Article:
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Über dieses Buch

“Dowding and Taylor offer student and scholar alike a clear and compelling perspective on the foundations of political economy. Their narrative coherently frames the scholarship of the last half century, and persuasively applies it to the recurring problems facing groups, markets, and whole societies.”—Kenneth A. Shepsle, Harvard University, USA
This book introduces and applies the economic way of thinking to public policy and public administration. It provides a non-technical introduction and assumes no prior economic or mathematical training but looks closely at the methodological and normative assumptions underlying economic analysis. It provides a deep understanding of the method than a simple technical presentation would allow. After introducing the basic assumptions of the economic method, the book considers the analysis of market failure, the role of government in a market economy, behavioural economics, bargaining in government, bureaucracy, interest groups, and levels of government. By providing a balanced introduction to and overview of economic approaches to government, the book will be useful to undergraduate and postgraduate students in public administration and public policy, as well as academics and practitioners in these fields interested in the application of the economic way of thinking.

Inhaltsverzeichnis

Frontmatter

Chapter 1. Introduction

Abstract
This chapter introduces the economic or public choice approach to studying politics and public administration. It explains the rationality assumptions as predictive devices and how they are applied to types of agent rather than biological ones. It introduces the idea of formal models to provide predictions and how they can be applied to actual social and political processes. It introduces four concepts central to this way of thinking: opportunity costs, incentives, thinking at the margin and voluntary trade. It then introduces the main themes of several schools of public choice and then introduces the themes of the rest of the book.
Keith Dowding, Brad R. Taylor

Chapter 2. Markets, Market Failure and the Role of Government

Abstract
This chapter introduces Pareto efficiency as the key normative concept of welfare economics and describes the conditions under which we expect efficiency or market failure. We pay particular attention to the existence of externalities and show how these can, but do not always, cause markets to fail. Whenever there is market failure it is conceptually possible for government to intervene in order to improve outcomes. Government failure also occurs, however, and so such intervention is not always practical. When considering imperfect alternatives, we must engage in comparative institutional analysis.
Keith Dowding, Brad R. Taylor

Chapter 3. Irrationality and Public Policy

Abstract
This chapter explains the critique of mainstream economics from behavioural economics. Research by economists and psychologists shows that people are irrational in ways which violate the basic assumptions of economic theory. Humans use heuristics which lead to biases, and decisions can be influenced by framing effects. Such irrationality widens the scope for government intervention, particularly through libertarian paternalist policies which nudge people in the right direction without explicit coercion.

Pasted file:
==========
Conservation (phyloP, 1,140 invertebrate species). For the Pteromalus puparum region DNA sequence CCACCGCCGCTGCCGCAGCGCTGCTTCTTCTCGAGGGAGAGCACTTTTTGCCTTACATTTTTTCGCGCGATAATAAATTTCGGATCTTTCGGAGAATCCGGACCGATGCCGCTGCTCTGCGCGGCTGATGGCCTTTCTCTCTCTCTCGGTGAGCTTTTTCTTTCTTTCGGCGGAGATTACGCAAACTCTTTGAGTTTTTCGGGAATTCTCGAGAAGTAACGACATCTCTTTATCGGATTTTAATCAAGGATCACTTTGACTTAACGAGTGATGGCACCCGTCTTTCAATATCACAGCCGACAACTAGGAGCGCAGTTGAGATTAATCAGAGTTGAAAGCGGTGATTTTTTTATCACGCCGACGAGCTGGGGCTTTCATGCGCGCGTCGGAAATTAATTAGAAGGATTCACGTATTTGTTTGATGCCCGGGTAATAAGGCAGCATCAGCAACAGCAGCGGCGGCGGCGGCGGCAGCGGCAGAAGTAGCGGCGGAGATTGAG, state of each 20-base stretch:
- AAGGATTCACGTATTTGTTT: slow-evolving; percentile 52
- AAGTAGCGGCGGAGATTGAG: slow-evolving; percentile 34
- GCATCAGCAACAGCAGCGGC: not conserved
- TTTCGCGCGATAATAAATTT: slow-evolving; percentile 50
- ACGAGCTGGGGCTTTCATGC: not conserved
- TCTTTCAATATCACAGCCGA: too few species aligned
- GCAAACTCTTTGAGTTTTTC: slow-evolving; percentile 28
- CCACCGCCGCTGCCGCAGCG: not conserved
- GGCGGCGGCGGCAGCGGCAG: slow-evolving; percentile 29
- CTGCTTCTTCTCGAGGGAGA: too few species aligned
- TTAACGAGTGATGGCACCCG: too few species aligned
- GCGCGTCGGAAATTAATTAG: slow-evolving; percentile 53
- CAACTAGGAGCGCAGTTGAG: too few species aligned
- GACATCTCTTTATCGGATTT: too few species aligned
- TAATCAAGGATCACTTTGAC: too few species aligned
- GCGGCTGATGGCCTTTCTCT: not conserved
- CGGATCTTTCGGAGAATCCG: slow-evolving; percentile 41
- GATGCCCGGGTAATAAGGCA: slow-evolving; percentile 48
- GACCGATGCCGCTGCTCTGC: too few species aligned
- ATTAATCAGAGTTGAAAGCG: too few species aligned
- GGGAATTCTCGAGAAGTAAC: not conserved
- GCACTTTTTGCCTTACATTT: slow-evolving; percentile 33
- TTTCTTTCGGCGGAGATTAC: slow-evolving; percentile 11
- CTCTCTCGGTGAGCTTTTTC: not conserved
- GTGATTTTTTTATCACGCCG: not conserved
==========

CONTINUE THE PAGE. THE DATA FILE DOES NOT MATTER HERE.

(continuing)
Keith Dowding, Brad R. Taylor

Chapter 4. Collective Choice and Bargaining

Abstract
This chapter examines collective choice and bargaining within the government. It explains the problems of collective choice described by Arrow’s theorem which suggest that no voting rule is able to simultaneously meet a number of conditions meant to describe a minimal normative standard for democracy. It outlines some simple spatial models of bargaining within governments. It then shows how many of the relationships that exist within government can be represented by principal–agent models, the problems caused by such relationships and how these can be mitigated. This approach is applied to the prime minister controlling her ministers and how much discretion a government will give to its civil servants.
Keith Dowding, Brad R. Taylor

Chapter 5. Bureaucracy and Levels of Government

Abstract
This chapter considers the principal–agent problem with regard to public bureaus. It examines budget-maximizing, the related setter model, bureau-shaping and the effects of lobbies on government through rent-seeking activity. It finally examines the argument that different levels of government can help the public sector operate more efficiently through Tiebout competition, quasi-markets, polycentricity and fiscal federalism.
Keith Dowding, Brad R. Taylor

Chapter 6. Conclusion

Abstract
This concluding chapter brings together the major lessons of the book to consider some major criticisms of economics as a discipline and its application to government. Although such criticisms are not without merit, the economic method remains a useful tool for the positive and normative analysis of government.
Keith Dowding, Brad R. Taylor

Backmatter

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